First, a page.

Another great feature is the race-inspired gauges on the FZR. These large, twin analog dials give up your true speed and engine rpms with just a glance. At first I wondered why the gauges were not digital and if a more mechanically friendly decoder wasn’t in order for such a high tech machine.

The bar mounted Trim control was my next sighting. Adjusting the trim for maximum performance is fairly simple. The quick shift trim system, or QSTS for short, is mounted on the left of the bars for quick tuning of the craft’s trim for more rider preference and handling. This gets even more agility and tighter turning out of a machine that handles like its on rails already.

Truly a musclecraft this machine runs like the wind and dances across the water with little effort. Giving all the credit to the hull, however, would be a mistake. Beneath the two-passenger seating on the Yamaha FZR you will find a race inspired assembly that creates more than 200 horsepower. Even though engineers were reluctant to divulge the true horsepower ratings they did claim at least one pony more than two hundred. From a gear head’s point of view I can tell you it is well over the 200 mark. The 1,812cc supercharged, intercooled 1.8liter four-banger has more than enough power to keep you on your toes at all times. This is the largest displacement engine available in the marketplace.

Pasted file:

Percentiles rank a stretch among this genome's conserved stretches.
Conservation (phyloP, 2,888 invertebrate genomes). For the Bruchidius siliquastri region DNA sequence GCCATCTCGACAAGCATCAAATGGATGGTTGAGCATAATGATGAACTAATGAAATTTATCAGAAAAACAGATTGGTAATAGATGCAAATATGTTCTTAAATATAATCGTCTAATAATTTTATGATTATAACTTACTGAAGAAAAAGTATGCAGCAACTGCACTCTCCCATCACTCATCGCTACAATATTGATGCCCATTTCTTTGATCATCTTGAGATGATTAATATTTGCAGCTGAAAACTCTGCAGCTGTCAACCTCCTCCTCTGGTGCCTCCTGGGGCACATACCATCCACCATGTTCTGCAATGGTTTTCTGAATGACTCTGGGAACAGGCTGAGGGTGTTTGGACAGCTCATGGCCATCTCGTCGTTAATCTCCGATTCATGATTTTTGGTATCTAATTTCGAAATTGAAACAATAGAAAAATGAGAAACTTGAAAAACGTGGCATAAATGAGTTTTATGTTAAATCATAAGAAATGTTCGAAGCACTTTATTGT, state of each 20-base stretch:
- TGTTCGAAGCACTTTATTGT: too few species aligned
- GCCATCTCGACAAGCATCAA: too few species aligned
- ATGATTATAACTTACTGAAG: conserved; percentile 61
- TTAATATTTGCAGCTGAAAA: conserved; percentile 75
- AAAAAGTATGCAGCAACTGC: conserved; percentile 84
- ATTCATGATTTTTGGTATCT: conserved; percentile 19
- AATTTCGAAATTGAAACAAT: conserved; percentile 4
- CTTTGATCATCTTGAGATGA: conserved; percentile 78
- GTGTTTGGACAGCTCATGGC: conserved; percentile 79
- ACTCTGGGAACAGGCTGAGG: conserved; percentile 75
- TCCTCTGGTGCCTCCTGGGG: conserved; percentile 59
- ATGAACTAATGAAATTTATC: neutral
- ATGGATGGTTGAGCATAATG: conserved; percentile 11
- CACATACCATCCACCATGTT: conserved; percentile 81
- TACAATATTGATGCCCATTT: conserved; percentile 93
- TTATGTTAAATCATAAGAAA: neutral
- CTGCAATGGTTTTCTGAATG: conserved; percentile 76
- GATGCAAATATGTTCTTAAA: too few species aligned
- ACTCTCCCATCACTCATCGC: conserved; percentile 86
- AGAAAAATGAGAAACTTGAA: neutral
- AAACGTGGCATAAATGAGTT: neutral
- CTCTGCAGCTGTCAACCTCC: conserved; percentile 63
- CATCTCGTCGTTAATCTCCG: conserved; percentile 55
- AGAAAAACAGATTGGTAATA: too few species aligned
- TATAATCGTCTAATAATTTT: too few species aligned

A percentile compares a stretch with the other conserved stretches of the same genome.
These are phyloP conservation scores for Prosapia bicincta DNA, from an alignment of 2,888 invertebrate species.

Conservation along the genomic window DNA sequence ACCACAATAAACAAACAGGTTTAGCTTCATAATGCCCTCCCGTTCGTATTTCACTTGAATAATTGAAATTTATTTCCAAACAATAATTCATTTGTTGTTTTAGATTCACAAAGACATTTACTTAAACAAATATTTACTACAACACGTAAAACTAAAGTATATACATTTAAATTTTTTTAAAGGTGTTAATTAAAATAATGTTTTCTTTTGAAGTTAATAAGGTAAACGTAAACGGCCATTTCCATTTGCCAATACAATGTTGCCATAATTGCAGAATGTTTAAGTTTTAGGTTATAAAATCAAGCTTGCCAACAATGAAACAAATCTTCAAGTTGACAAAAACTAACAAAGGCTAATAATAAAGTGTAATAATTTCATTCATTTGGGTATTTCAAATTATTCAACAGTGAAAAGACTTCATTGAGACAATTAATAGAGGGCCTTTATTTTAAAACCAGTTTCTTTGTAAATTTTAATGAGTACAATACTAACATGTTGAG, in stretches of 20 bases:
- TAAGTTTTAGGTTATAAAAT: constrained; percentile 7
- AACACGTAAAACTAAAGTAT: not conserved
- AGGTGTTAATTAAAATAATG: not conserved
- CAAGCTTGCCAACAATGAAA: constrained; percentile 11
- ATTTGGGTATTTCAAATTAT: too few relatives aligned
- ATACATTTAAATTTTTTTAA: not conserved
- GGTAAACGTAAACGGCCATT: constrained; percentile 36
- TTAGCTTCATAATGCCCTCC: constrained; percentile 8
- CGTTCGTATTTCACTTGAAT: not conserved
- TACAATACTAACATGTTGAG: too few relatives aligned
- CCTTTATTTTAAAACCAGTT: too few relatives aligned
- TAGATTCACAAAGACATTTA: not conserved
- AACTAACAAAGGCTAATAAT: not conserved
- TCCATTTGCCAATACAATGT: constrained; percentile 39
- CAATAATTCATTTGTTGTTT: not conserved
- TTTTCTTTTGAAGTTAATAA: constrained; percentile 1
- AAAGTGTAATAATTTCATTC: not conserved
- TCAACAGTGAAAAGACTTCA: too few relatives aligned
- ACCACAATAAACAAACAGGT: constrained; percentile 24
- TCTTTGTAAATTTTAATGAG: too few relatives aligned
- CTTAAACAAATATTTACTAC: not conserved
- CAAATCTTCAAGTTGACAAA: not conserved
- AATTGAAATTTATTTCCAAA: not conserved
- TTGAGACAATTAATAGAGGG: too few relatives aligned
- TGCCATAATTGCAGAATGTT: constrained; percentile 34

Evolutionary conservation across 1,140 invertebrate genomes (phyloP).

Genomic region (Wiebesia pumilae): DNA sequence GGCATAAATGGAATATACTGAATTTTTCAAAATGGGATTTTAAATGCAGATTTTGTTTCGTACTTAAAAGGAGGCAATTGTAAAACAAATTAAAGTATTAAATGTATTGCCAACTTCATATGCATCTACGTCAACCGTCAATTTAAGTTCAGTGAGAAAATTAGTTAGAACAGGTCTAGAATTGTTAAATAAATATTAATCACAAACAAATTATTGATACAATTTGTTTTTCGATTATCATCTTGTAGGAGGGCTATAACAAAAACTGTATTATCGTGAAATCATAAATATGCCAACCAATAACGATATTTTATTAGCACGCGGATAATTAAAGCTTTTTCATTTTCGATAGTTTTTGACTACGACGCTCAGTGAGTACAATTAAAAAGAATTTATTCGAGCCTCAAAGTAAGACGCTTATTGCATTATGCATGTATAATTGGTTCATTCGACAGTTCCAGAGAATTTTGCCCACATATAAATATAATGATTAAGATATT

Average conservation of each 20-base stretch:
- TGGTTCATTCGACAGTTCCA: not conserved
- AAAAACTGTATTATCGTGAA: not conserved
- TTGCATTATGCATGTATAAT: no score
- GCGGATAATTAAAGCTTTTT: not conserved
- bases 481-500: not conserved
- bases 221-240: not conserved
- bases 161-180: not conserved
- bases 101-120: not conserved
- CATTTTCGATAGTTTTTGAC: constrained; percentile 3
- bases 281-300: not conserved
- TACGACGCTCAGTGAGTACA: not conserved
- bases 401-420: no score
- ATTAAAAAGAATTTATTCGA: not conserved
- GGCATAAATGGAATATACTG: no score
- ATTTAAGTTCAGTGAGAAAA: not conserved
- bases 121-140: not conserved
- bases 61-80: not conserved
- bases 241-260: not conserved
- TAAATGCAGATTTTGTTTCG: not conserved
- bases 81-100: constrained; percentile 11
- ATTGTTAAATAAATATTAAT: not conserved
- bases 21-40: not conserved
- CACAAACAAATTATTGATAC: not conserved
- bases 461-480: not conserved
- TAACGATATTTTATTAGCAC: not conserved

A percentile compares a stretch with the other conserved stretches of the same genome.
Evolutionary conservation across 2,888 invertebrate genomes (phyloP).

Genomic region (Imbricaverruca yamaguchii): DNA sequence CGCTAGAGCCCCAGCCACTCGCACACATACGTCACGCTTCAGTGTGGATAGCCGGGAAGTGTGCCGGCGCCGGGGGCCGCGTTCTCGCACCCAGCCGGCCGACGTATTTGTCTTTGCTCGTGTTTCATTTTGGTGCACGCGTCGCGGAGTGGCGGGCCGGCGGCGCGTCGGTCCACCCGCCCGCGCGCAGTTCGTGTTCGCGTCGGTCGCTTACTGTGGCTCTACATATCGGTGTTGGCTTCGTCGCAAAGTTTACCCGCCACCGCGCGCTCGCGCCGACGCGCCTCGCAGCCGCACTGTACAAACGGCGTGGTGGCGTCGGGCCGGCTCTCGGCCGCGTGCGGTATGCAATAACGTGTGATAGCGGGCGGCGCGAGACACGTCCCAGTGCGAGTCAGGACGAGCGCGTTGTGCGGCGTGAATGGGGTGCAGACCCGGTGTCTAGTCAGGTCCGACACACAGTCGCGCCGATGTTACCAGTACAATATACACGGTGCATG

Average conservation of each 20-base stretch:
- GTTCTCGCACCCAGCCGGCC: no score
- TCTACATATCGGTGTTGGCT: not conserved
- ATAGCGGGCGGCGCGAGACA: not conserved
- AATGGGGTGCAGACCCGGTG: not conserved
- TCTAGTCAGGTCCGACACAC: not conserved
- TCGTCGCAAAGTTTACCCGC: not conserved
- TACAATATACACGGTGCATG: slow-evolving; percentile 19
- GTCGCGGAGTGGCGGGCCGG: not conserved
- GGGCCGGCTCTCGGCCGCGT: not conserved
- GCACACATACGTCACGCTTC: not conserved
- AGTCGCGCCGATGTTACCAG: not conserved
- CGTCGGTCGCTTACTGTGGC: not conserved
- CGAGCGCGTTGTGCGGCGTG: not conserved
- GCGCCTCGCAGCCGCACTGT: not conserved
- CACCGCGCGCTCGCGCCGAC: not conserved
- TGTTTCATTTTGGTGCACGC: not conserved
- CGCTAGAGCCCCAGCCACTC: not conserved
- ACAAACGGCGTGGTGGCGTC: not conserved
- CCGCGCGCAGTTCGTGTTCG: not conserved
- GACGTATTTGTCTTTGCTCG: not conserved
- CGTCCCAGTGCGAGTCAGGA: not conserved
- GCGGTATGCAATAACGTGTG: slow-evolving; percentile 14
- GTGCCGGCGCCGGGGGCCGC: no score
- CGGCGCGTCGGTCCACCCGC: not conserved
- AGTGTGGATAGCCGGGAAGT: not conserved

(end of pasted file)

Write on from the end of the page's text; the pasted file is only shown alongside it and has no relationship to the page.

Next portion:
Stretching this beast out on the water did not get me to 70mph, but it was very close. I will tell you this, in its stock form it gets up and blasts in a very short period of time. With a twitch of the throttle the motor rips open and tears away at the surface of the water so fast I just held on and soaked up the rush of adrenaline. I sat in amazement of the sheer torque this machine had. Being fed by electronic fuel injection and breathing through a high volume intake box there is plenty of room for more ponies down the road.

So what else do we have here? With Yamaha’s technology comes corrosion protection throughout the craft from fasteners to the copper-zinc alloy called YDC30 that the pumps are made of as well as a stainless steel impeller housing. There is also the FZR’s 155mm hyperflow jet pump propulsion system. This maximizes water flow and provides smooth acceleration with awesome hook-up to the surface.